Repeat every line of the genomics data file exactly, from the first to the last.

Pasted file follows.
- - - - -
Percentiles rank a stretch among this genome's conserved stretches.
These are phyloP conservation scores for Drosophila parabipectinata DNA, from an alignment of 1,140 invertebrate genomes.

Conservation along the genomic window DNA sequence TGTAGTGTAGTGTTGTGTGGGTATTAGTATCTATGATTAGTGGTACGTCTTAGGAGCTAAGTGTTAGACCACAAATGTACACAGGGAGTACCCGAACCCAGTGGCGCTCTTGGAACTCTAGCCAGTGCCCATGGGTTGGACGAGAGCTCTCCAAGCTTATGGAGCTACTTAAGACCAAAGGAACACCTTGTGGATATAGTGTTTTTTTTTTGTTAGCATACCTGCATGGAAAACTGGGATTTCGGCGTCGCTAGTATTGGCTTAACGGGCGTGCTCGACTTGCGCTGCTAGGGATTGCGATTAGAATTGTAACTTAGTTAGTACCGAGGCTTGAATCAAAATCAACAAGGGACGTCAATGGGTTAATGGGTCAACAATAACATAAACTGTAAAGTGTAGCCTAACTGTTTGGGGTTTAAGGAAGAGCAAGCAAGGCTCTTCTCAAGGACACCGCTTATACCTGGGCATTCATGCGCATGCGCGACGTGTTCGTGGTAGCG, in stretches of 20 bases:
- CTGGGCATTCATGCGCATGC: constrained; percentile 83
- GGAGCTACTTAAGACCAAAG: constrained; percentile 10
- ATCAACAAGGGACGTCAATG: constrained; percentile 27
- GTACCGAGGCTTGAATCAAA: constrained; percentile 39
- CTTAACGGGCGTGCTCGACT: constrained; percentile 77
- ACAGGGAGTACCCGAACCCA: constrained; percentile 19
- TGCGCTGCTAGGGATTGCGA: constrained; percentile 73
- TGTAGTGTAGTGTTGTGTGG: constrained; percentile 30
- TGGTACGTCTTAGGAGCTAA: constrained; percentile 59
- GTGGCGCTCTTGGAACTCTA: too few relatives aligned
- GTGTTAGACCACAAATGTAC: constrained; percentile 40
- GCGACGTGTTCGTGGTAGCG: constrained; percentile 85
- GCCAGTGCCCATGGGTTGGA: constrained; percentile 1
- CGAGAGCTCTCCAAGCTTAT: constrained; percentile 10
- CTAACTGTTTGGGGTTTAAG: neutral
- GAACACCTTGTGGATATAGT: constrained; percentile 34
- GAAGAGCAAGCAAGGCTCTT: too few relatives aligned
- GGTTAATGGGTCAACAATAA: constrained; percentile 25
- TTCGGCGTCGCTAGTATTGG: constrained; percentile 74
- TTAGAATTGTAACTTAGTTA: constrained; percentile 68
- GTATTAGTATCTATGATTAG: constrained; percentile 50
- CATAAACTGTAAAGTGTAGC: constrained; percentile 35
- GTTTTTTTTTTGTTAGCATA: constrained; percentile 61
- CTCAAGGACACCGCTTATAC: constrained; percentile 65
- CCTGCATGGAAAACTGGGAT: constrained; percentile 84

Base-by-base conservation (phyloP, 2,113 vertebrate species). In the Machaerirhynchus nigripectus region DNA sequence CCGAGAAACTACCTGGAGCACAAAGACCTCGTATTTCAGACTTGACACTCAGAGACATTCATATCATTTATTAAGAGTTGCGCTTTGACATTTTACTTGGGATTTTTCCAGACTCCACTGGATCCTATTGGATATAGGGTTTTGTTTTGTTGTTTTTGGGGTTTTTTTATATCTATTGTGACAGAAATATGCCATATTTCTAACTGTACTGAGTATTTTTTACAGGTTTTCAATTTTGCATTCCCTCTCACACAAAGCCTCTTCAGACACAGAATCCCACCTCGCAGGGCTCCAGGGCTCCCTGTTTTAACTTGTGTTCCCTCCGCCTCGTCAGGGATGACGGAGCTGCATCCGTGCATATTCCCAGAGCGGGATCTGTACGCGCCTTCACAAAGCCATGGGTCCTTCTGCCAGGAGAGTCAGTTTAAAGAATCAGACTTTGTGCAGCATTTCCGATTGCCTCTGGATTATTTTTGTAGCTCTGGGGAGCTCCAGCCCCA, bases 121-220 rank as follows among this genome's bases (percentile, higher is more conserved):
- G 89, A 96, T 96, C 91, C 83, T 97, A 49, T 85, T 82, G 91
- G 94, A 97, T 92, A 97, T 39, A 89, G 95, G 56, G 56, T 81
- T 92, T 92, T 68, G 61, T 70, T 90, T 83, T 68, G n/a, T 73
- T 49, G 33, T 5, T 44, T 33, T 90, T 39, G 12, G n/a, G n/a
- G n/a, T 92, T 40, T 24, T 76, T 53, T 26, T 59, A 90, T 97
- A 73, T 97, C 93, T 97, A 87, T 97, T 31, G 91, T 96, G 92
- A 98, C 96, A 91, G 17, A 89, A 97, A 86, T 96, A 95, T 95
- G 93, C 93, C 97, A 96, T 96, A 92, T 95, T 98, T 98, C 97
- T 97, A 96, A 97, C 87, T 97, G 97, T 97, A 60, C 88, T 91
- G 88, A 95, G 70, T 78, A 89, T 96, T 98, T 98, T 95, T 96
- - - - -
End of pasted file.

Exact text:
Percentiles rank a stretch among this genome's conserved stretches.
These are phyloP conservation scores for Drosophila parabipectinata DNA, from an alignment of 1,140 invertebrate genomes.

Conservation along the genomic window DNA sequence TGTAGTGTAGTGTTGTGTGGGTATTAGTATCTATGATTAGTGGTACGTCTTAGGAGCTAAGTGTTAGACCACAAATGTACACAGGGAGTACCCGAACCCAGTGGCGCTCTTGGAACTCTAGCCAGTGCCCATGGGTTGGACGAGAGCTCTCCAAGCTTATGGAGCTACTTAAGACCAAAGGAACACCTTGTGGATATAGTGTTTTTTTTTTGTTAGCATACCTGCATGGAAAACTGGGATTTCGGCGTCGCTAGTATTGGCTTAACGGGCGTGCTCGACTTGCGCTGCTAGGGATTGCGATTAGAATTGTAACTTAGTTAGTACCGAGGCTTGAATCAAAATCAACAAGGGACGTCAATGGGTTAATGGGTCAACAATAACATAAACTGTAAAGTGTAGCCTAACTGTTTGGGGTTTAAGGAAGAGCAAGCAAGGCTCTTCTCAAGGACACCGCTTATACCTGGGCATTCATGCGCATGCGCGACGTGTTCGTGGTAGCG, in stretches of 20 bases:
- CTGGGCATTCATGCGCATGC: constrained; percentile 83
- GGAGCTACTTAAGACCAAAG: constrained; percentile 10
- ATCAACAAGGGACGTCAATG: constrained; percentile 27
- GTACCGAGGCTTGAATCAAA: constrained; percentile 39
- CTTAACGGGCGTGCTCGACT: constrained; percentile 77
- ACAGGGAGTACCCGAACCCA: constrained; percentile 19
- TGCGCTGCTAGGGATTGCGA: constrained; percentile 73
- TGTAGTGTAGTGTTGTGTGG: constrained; percentile 30
- TGGTACGTCTTAGGAGCTAA: constrained; percentile 59
- GTGGCGCTCTTGGAACTCTA: too few relatives aligned
- GTGTTAGACCACAAATGTAC: constrained; percentile 40
- GCGACGTGTTCGTGGTAGCG: constrained; percentile 85
- GCCAGTGCCCATGGGTTGGA: constrained; percentile 1
- CGAGAGCTCTCCAAGCTTAT: constrained; percentile 10
- CTAACTGTTTGGGGTTTAAG: neutral
- GAACACCTTGTGGATATAGT: constrained; percentile 34
- GAAGAGCAAGCAAGGCTCTT: too few relatives aligned
- GGTTAATGGGTCAACAATAA: constrained; percentile 25
- TTCGGCGTCGCTAGTATTGG: constrained; percentile 74
- TTAGAATTGTAACTTAGTTA: constrained; percentile 68
- GTATTAGTATCTATGATTAG: constrained; percentile 50
- CATAAACTGTAAAGTGTAGC: constrained; percentile 35
- GTTTTTTTTTTGTTAGCATA: constrained; percentile 61
- CTCAAGGACACCGCTTATAC: constrained; percentile 65
- CCTGCATGGAAAACTGGGAT: constrained; percentile 84

Base-by-base conservation (phyloP, 2,113 vertebrate species). In the Machaerirhynchus nigripectus region DNA sequence CCGAGAAACTACCTGGAGCACAAAGACCTCGTATTTCAGACTTGACACTCAGAGACATTCATATCATTTATTAAGAGTTGCGCTTTGACATTTTACTTGGGATTTTTCCAGACTCCACTGGATCCTATTGGATATAGGGTTTTGTTTTGTTGTTTTTGGGGTTTTTTTATATCTATTGTGACAGAAATATGCCATATTTCTAACTGTACTGAGTATTTTTTACAGGTTTTCAATTTTGCATTCCCTCTCACACAAAGCCTCTTCAGACACAGAATCCCACCTCGCAGGGCTCCAGGGCTCCCTGTTTTAACTTGTGTTCCCTCCGCCTCGTCAGGGATGACGGAGCTGCATCCGTGCATATTCCCAGAGCGGGATCTGTACGCGCCTTCACAAAGCCATGGGTCCTTCTGCCAGGAGAGTCAGTTTAAAGAATCAGACTTTGTGCAGCATTTCCGATTGCCTCTGGATTATTTTTGTAGCTCTGGGGAGCTCCAGCCCCA, bases 121-220 rank as follows among this genome's bases (percentile, higher is more conserved):
- G 89, A 96, T 96, C 91, C 83, T 97, A 49, T 85, T 82, G 91
- G 94, A 97, T 92, A 97, T 39, A 89, G 95, G 56, G 56, T 81
- T 92, T 92, T 68, G 61, T 70, T 90, T 83, T 68, G n/a, T 73
- T 49, G 33, T 5, T 44, T 33, T 90, T 39, G 12, G n/a, G n/a
- G n/a, T 92, T 40, T 24, T 76, T 53, T 26, T 59, A 90, T 97
- A 73, T 97, C 93, T 97, A 87, T 97, T 31, G 91, T 96, G 92
- A 98, C 96, A 91, G 17, A 89, A 97, A 86, T 96, A 95, T 95
- G 93, C 93, C 97, A 96, T 96, A 92, T 95, T 98, T 98, C 97
- T 97, A 96, A 97, C 87, T 97, G 97, T 97, A 60, C 88, T 91
- G 88, A 95, G 70, T 78, A 89, T 96, T 98, T 98, T 95, T 96